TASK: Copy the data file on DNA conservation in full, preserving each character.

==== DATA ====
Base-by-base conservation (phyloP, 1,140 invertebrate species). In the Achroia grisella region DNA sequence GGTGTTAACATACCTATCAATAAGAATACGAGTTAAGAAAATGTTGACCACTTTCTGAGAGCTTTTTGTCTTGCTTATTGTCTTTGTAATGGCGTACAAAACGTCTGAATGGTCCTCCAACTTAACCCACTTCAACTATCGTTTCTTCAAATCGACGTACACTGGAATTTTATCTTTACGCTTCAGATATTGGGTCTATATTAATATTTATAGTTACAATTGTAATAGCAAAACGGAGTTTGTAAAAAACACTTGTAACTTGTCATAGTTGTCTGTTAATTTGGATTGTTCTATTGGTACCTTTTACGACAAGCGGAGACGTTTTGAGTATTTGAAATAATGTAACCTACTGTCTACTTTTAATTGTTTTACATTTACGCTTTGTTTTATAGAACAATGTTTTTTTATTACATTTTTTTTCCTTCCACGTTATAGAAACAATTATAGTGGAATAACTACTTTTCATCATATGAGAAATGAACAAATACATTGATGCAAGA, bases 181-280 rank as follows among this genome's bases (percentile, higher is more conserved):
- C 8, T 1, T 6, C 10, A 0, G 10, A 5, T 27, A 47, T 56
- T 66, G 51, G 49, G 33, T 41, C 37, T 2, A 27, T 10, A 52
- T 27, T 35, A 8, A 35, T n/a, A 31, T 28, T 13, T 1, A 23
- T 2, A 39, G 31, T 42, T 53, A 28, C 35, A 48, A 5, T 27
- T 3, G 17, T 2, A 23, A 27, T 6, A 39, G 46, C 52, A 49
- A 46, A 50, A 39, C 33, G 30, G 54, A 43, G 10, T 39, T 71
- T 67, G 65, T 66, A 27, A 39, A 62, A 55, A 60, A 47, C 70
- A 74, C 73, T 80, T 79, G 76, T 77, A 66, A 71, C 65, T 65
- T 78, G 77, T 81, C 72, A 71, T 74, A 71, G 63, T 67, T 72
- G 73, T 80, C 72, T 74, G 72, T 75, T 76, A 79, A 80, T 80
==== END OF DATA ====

Base-by-base conservation (phyloP, 1,140 invertebrate species). In the Achroia grisella region DNA sequence GGTGTTAACATACCTATCAATAAGAATACGAGTTAAGAAAATGTTGACCACTTTCTGAGAGCTTTTTGTCTTGCTTATTGTCTTTGTAATGGCGTACAAAACGTCTGAATGGTCCTCCAACTTAACCCACTTCAACTATCGTTTCTTCAAATCGACGTACACTGGAATTTTATCTTTACGCTTCAGATATTGGGTCTATATTAATATTTATAGTTACAATTGTAATAGCAAAACGGAGTTTGTAAAAAACACTTGTAACTTGTCATAGTTGTCTGTTAATTTGGATTGTTCTATTGGTACCTTTTACGACAAGCGGAGACGTTTTGAGTATTTGAAATAATGTAACCTACTGTCTACTTTTAATTGTTTTACATTTACGCTTTGTTTTATAGAACAATGTTTTTTTATTACATTTTTTTTCCTTCCACGTTATAGAAACAATTATAGTGGAATAACTACTTTTCATCATATGAGAAATGAACAAATACATTGATGCAAGA, bases 181-280 rank as follows among this genome's bases (percentile, higher is more conserved):
- C 8, T 1, T 6, C 10, A 0, G 10, A 5, T 27, A 47, T 56
- T 66, G 51, G 49, G 33, T 41, C 37, T 2, A 27, T 10, A 52
- T 27, T 35, A 8, A 35, T n/a, A 31, T 28, T 13, T 1, A 23
- T 2, A 39, G 31, T 42, T 53, A 28, C 35, A 48, A 5, T 27
- T 3, G 17, T 2, A 23, A 27, T 6, A 39, G 46, C 52, A 49
- A 46, A 50, A 39, C 33, G 30, G 54, A 43, G 10, T 39, T 71
- T 67, G 65, T 66, A 27, A 39, A 62, A 55, A 60, A 47, C 70
- A 74, C 73, T 80, T 79, G 76, T 77, A 66, A 71, C 65, T 65
- T 78, G 77, T 81, C 72, A 71, T 74, A 71, G 63, T 67, T 72
- G 73, T 80, C 72, T 74, G 72, T 75, T 76, A 79, A 80, T 80